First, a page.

By Gene Logsdon
The Contrary Farmer
“I have a hunch this [NPR] report was inspired by a news release out of the ivy halls of agrimonsantaclaus.”
These days I doubt there is a correct answer to any of our social problems. We can only choose to act on which wrong answers do the least harm. Recently I listened to a news report on the rise in global food prices that didn’t quite add up to me. The foregone conclusion was that climate change in the form of too much rain was causing food shortages and rising food prices around the world. No attempt was made to give evidence that climate change was the cause; it was simply presumed to be the case. The report focused on what farmers were doing to cope.
I can’t speak to the rice problem because I’ve never grown any, although I do know that much of the crop spends quite a bit of its growing season standing in water so maybe heavier than usual rain could be helpful. If we could get our corn and wheat to grow in standing water, we would be way ahead of the game right now.
But what the report then said about American farming sounded vaguely lopsided to someone who has been around corn and wheat a long time. First of all, the report seemed to be contradicting its opening fears of coming starvation. Actually, the commentator said, American grain production was generally up, not down, although perhaps not up enough to feed an ever rising world population. If that is so, maybe global warming has helped, not hindered. But there was not one word about how rising population might be part of the problem.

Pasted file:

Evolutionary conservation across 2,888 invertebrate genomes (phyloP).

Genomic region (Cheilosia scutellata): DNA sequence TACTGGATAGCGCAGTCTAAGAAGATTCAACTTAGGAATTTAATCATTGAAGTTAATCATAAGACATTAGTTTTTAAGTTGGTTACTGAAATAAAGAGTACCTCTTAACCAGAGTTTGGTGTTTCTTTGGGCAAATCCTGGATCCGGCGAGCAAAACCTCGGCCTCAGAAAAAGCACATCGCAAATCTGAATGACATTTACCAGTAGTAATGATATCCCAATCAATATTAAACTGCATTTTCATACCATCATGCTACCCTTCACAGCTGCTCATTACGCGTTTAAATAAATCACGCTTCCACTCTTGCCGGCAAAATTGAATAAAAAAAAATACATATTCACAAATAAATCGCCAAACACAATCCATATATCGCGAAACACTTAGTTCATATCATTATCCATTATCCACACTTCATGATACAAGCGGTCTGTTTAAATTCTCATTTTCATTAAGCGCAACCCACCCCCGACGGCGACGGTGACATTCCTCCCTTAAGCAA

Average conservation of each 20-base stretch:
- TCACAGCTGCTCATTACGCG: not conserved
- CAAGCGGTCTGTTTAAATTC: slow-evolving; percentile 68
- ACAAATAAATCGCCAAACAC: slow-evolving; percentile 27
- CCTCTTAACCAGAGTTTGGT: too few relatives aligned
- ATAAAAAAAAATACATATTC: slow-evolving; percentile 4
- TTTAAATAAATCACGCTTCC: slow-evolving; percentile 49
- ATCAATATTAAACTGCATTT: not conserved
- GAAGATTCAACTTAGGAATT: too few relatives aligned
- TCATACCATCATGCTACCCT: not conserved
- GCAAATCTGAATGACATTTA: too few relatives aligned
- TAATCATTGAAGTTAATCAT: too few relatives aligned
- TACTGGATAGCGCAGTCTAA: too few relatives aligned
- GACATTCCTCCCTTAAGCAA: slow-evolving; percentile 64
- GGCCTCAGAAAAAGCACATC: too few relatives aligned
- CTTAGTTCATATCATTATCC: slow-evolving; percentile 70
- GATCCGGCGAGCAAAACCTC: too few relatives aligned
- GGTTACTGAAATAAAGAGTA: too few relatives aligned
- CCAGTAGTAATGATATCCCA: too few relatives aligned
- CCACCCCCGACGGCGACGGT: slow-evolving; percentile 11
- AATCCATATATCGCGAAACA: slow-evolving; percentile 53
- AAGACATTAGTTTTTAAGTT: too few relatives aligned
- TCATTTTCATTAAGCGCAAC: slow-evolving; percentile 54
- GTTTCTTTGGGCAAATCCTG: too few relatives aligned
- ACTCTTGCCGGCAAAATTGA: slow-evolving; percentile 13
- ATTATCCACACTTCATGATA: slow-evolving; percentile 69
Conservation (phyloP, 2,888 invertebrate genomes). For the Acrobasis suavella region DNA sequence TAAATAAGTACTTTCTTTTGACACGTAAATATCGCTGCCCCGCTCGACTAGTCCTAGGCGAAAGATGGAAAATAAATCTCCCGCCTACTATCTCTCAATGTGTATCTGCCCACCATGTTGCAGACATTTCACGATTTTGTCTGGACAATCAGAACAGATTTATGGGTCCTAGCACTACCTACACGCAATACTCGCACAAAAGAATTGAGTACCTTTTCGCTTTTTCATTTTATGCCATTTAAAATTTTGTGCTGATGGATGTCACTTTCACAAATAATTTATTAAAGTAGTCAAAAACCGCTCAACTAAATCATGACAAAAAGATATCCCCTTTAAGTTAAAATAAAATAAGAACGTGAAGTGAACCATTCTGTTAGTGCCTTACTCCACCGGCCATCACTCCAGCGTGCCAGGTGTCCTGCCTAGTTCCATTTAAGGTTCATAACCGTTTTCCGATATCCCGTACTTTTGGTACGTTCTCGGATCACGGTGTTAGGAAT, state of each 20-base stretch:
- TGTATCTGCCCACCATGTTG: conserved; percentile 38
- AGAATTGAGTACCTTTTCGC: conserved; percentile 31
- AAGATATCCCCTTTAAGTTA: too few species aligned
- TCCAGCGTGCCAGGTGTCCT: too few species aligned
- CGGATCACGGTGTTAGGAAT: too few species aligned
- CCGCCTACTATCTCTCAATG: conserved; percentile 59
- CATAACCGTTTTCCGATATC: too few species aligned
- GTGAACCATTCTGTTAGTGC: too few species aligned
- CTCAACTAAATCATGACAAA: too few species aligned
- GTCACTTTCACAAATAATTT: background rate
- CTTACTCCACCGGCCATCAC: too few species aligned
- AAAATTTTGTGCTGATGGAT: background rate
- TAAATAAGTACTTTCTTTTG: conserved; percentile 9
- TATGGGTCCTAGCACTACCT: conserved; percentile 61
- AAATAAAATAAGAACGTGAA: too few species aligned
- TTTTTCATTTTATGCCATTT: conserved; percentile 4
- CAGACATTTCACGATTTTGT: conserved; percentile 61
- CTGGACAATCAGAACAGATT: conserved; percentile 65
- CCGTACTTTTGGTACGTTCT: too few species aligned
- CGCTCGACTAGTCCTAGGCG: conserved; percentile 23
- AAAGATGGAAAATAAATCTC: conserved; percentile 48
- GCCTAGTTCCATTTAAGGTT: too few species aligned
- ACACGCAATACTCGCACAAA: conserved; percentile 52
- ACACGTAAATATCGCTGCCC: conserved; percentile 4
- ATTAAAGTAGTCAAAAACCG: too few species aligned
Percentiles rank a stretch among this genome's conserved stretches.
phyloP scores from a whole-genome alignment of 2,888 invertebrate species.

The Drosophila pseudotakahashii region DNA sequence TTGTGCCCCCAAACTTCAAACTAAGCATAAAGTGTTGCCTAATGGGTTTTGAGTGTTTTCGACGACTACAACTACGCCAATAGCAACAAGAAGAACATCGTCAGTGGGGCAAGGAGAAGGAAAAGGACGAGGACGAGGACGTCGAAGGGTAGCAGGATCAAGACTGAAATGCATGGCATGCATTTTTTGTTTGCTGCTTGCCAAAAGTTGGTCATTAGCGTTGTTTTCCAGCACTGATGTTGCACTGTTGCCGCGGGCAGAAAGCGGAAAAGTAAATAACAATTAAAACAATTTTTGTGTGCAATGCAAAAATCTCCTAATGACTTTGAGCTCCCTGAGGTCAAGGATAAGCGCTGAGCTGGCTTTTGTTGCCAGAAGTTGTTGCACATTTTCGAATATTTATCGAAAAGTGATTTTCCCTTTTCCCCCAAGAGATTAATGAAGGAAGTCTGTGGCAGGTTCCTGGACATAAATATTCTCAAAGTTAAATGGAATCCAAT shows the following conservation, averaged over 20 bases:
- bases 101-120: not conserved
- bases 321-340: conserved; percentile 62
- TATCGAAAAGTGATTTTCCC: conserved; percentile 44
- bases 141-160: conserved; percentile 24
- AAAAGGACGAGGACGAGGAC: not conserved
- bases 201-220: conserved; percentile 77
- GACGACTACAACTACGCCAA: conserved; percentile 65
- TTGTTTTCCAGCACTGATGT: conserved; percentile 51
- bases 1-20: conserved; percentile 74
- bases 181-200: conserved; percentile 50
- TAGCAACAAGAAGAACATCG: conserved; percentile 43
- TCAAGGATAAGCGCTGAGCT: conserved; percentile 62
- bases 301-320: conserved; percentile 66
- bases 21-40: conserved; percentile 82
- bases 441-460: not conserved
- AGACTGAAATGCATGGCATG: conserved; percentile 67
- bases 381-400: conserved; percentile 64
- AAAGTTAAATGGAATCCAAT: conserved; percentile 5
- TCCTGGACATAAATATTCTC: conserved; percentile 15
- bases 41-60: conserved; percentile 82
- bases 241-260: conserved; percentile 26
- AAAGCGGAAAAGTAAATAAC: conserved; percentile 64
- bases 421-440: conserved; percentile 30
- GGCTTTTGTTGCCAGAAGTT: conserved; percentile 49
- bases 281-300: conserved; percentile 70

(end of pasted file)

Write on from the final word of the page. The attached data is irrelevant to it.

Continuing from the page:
But after having primed the listener with the notion that we are all in danger of starvation because of grain shortages except the rich, the report did an about face and said that American farmers were coping with the heavy rains fairly well. Farmers were adapting to climate change three ways: 1) new varieties that responded better to adverse conditions; 2) spraying more fungicides to ward off fungal diseases; and 3) using bigger equipment.
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